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Are Credit Repair Companies Legal?

Written by Hank Coleman

You may have seen ads for credit repair companies. If you have bad credit, it’s very appealing to hire a company to help you repair your credit score by fixing errors found in your credit report. But, there’s a myth that credit repair companies aren’t legal or don’t follow legal practices.

The idea that it is illegal to hire a credit repair company to help you dispute items found on your credit reports is not true. It is perfectly legal to operate a credit repair company and for consumers to use their services. But, unfortunately, there are a lot of scams and dubious companies out there that you need to be aware of before you hire them.

There’s nothing wrong with hiring a credit repair organization to help you. While you are completely within your rights to dispute questionable credit report entries with the credit bureaus on your own, you can also hire a professional to help you, if you want.

Credit Repair Organizations Act

You need to protect yourself and understand the federal guidelines and laws that govern credit repair companies. Credit repair companies have to follow a list of rules and regulations in order operate legally in the United States. Congress enacted the Credit Repair Organizations Act (CROA) in 1996 as part of the Consumer Credit Protection Act. The Credit Repair Organization Act aims to protect consumers from fraudulent credit repair companies. CROA is the primary statute that governs credit repair companies.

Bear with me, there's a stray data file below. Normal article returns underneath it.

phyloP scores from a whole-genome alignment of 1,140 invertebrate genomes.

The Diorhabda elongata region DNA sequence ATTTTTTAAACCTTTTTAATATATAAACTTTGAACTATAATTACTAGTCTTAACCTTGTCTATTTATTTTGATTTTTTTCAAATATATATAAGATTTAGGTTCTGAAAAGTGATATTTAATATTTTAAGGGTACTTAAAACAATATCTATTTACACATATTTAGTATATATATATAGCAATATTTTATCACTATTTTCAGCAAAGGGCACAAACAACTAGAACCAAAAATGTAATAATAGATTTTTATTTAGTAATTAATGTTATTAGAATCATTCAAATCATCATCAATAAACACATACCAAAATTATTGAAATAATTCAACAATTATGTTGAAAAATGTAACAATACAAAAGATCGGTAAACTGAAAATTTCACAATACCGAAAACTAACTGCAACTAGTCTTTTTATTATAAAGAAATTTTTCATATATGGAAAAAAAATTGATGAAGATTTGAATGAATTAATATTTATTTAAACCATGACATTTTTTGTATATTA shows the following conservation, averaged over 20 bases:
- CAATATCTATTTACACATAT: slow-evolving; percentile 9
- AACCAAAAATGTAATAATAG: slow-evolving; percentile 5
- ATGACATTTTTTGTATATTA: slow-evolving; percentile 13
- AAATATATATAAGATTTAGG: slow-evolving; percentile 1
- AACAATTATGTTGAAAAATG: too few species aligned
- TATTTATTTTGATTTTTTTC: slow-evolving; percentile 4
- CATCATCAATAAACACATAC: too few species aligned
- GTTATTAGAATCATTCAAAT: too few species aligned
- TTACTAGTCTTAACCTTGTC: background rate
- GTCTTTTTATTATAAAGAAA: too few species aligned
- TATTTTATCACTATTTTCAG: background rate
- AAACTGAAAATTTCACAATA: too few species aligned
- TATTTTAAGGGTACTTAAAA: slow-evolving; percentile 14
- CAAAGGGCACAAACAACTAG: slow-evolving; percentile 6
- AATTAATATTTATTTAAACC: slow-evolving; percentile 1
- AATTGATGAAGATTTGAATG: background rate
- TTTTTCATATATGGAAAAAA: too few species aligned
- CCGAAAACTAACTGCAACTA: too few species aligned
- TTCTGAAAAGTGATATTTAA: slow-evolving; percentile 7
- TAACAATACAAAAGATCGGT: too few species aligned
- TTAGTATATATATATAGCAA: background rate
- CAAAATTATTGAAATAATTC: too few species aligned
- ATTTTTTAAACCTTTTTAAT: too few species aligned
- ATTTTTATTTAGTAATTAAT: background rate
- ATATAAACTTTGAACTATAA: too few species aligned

The act is very consumer friendly and contains many requirements that credit repair companies must follow. Here are five of the most important rules a credit repair organization must follow thanks to CROA:

  1. Credit Repair Companies Can’t Charge You in Advance.

Generally speaking, credit repair companies, also known as credit repair organizations (CROs), are not allowed to charge you for services until after they have actually completed those services. That’s also one of the primary protections for the Uniform Commercial Code (UCC), which governs most purchase transactions in America. In most cases, you shouldn’t be charged for something until the credit repair company has completed the work or completed parts of a contract.

Most reputable credit repair companies will either work on your file for 30 days and bill you retroactively, or will charge you a fee for each item they can get removed. If a credit repair company tries to require a large upfront fee from you before starting any work on your behalf, then that should typically be a red flag to you that the credit repair company might be violating your rights under CROA.